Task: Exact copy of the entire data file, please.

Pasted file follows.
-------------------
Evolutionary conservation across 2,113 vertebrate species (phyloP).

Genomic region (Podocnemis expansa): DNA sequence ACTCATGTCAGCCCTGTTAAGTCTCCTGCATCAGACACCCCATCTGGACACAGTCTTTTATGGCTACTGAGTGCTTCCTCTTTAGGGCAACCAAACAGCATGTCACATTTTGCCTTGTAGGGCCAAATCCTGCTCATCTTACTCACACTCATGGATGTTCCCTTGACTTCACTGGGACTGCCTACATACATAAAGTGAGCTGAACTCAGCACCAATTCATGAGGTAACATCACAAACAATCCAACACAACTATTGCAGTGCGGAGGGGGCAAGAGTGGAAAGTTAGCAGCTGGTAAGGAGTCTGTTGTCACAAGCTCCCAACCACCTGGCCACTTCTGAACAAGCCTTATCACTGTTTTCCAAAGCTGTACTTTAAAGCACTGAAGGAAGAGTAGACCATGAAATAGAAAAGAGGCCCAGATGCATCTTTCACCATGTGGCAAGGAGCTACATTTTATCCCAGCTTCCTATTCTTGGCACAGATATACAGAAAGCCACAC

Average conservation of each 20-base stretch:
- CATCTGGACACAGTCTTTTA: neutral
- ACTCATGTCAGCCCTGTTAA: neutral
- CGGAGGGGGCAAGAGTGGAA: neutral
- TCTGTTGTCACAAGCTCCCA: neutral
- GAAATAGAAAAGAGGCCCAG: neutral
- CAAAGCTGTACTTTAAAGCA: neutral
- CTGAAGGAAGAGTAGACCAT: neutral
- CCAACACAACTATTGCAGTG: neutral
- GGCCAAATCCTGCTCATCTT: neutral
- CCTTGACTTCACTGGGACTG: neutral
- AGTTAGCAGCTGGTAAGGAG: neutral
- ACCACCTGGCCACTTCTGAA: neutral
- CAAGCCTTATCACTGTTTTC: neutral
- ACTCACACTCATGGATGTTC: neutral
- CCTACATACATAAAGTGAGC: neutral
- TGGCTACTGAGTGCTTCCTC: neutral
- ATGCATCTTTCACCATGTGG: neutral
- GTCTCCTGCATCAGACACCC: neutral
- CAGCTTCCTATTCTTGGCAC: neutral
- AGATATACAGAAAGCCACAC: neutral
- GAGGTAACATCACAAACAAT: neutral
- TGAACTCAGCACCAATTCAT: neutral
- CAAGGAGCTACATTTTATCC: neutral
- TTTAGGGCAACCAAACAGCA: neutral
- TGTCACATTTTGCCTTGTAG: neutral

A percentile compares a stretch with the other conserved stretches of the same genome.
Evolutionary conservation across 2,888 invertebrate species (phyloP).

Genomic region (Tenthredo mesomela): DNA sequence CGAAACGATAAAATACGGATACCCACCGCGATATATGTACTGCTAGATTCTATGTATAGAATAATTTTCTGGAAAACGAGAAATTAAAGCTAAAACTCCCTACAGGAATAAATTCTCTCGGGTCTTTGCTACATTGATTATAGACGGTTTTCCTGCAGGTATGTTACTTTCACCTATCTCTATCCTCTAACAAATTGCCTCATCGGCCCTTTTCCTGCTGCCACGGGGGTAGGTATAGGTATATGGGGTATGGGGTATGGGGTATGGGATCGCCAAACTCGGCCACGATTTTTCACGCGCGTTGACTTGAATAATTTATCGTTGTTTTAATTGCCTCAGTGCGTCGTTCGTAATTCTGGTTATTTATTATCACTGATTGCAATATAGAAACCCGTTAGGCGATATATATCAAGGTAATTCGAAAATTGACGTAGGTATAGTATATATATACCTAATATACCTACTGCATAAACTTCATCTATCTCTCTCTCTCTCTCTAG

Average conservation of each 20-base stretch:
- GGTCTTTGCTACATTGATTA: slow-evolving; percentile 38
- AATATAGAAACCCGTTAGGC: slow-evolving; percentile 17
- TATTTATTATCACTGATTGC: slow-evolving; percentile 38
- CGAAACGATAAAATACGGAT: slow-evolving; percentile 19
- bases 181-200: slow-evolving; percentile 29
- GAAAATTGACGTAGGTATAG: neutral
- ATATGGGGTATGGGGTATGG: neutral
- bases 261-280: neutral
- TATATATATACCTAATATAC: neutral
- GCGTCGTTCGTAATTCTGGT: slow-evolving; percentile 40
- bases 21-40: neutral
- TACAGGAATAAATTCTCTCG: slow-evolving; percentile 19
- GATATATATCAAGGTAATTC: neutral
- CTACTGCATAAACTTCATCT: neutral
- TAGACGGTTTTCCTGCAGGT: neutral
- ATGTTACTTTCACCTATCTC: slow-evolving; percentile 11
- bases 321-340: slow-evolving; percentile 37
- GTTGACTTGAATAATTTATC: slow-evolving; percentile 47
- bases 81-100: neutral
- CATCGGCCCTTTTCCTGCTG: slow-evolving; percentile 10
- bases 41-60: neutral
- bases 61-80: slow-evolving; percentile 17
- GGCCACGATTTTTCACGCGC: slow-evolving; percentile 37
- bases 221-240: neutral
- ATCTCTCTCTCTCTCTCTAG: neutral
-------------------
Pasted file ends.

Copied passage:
Evolutionary conservation across 2,113 vertebrate species (phyloP).

Genomic region (Podocnemis expansa): DNA sequence ACTCATGTCAGCCCTGTTAAGTCTCCTGCATCAGACACCCCATCTGGACACAGTCTTTTATGGCTACTGAGTGCTTCCTCTTTAGGGCAACCAAACAGCATGTCACATTTTGCCTTGTAGGGCCAAATCCTGCTCATCTTACTCACACTCATGGATGTTCCCTTGACTTCACTGGGACTGCCTACATACATAAAGTGAGCTGAACTCAGCACCAATTCATGAGGTAACATCACAAACAATCCAACACAACTATTGCAGTGCGGAGGGGGCAAGAGTGGAAAGTTAGCAGCTGGTAAGGAGTCTGTTGTCACAAGCTCCCAACCACCTGGCCACTTCTGAACAAGCCTTATCACTGTTTTCCAAAGCTGTACTTTAAAGCACTGAAGGAAGAGTAGACCATGAAATAGAAAAGAGGCCCAGATGCATCTTTCACCATGTGGCAAGGAGCTACATTTTATCCCAGCTTCCTATTCTTGGCACAGATATACAGAAAGCCACAC

Average conservation of each 20-base stretch:
- CATCTGGACACAGTCTTTTA: neutral
- ACTCATGTCAGCCCTGTTAA: neutral
- CGGAGGGGGCAAGAGTGGAA: neutral
- TCTGTTGTCACAAGCTCCCA: neutral
- GAAATAGAAAAGAGGCCCAG: neutral
- CAAAGCTGTACTTTAAAGCA: neutral
- CTGAAGGAAGAGTAGACCAT: neutral
- CCAACACAACTATTGCAGTG: neutral
- GGCCAAATCCTGCTCATCTT: neutral
- CCTTGACTTCACTGGGACTG: neutral
- AGTTAGCAGCTGGTAAGGAG: neutral
- ACCACCTGGCCACTTCTGAA: neutral
- CAAGCCTTATCACTGTTTTC: neutral
- ACTCACACTCATGGATGTTC: neutral
- CCTACATACATAAAGTGAGC: neutral
- TGGCTACTGAGTGCTTCCTC: neutral
- ATGCATCTTTCACCATGTGG: neutral
- GTCTCCTGCATCAGACACCC: neutral
- CAGCTTCCTATTCTTGGCAC: neutral
- AGATATACAGAAAGCCACAC: neutral
- GAGGTAACATCACAAACAAT: neutral
- TGAACTCAGCACCAATTCAT: neutral
- CAAGGAGCTACATTTTATCC: neutral
- TTTAGGGCAACCAAACAGCA: neutral
- TGTCACATTTTGCCTTGTAG: neutral

A percentile compares a stretch with the other conserved stretches of the same genome.
Evolutionary conservation across 2,888 invertebrate species (phyloP).

Genomic region (Tenthredo mesomela): DNA sequence CGAAACGATAAAATACGGATACCCACCGCGATATATGTACTGCTAGATTCTATGTATAGAATAATTTTCTGGAAAACGAGAAATTAAAGCTAAAACTCCCTACAGGAATAAATTCTCTCGGGTCTTTGCTACATTGATTATAGACGGTTTTCCTGCAGGTATGTTACTTTCACCTATCTCTATCCTCTAACAAATTGCCTCATCGGCCCTTTTCCTGCTGCCACGGGGGTAGGTATAGGTATATGGGGTATGGGGTATGGGGTATGGGATCGCCAAACTCGGCCACGATTTTTCACGCGCGTTGACTTGAATAATTTATCGTTGTTTTAATTGCCTCAGTGCGTCGTTCGTAATTCTGGTTATTTATTATCACTGATTGCAATATAGAAACCCGTTAGGCGATATATATCAAGGTAATTCGAAAATTGACGTAGGTATAGTATATATATACCTAATATACCTACTGCATAAACTTCATCTATCTCTCTCTCTCTCTCTAG

Average conservation of each 20-base stretch:
- GGTCTTTGCTACATTGATTA: slow-evolving; percentile 38
- AATATAGAAACCCGTTAGGC: slow-evolving; percentile 17
- TATTTATTATCACTGATTGC: slow-evolving; percentile 38
- CGAAACGATAAAATACGGAT: slow-evolving; percentile 19
- bases 181-200: slow-evolving; percentile 29
- GAAAATTGACGTAGGTATAG: neutral
- ATATGGGGTATGGGGTATGG: neutral
- bases 261-280: neutral
- TATATATATACCTAATATAC: neutral
- GCGTCGTTCGTAATTCTGGT: slow-evolving; percentile 40
- bases 21-40: neutral
- TACAGGAATAAATTCTCTCG: slow-evolving; percentile 19
- GATATATATCAAGGTAATTC: neutral
- CTACTGCATAAACTTCATCT: neutral
- TAGACGGTTTTCCTGCAGGT: neutral
- ATGTTACTTTCACCTATCTC: slow-evolving; percentile 11
- bases 321-340: slow-evolving; percentile 37
- GTTGACTTGAATAATTTATC: slow-evolving; percentile 47
- bases 81-100: neutral
- CATCGGCCCTTTTCCTGCTG: slow-evolving; percentile 10
- bases 41-60: neutral
- bases 61-80: slow-evolving; percentile 17
- GGCCACGATTTTTCACGCGC: slow-evolving; percentile 37
- bases 221-240: neutral
- ATCTCTCTCTCTCTCTCTAG: neutral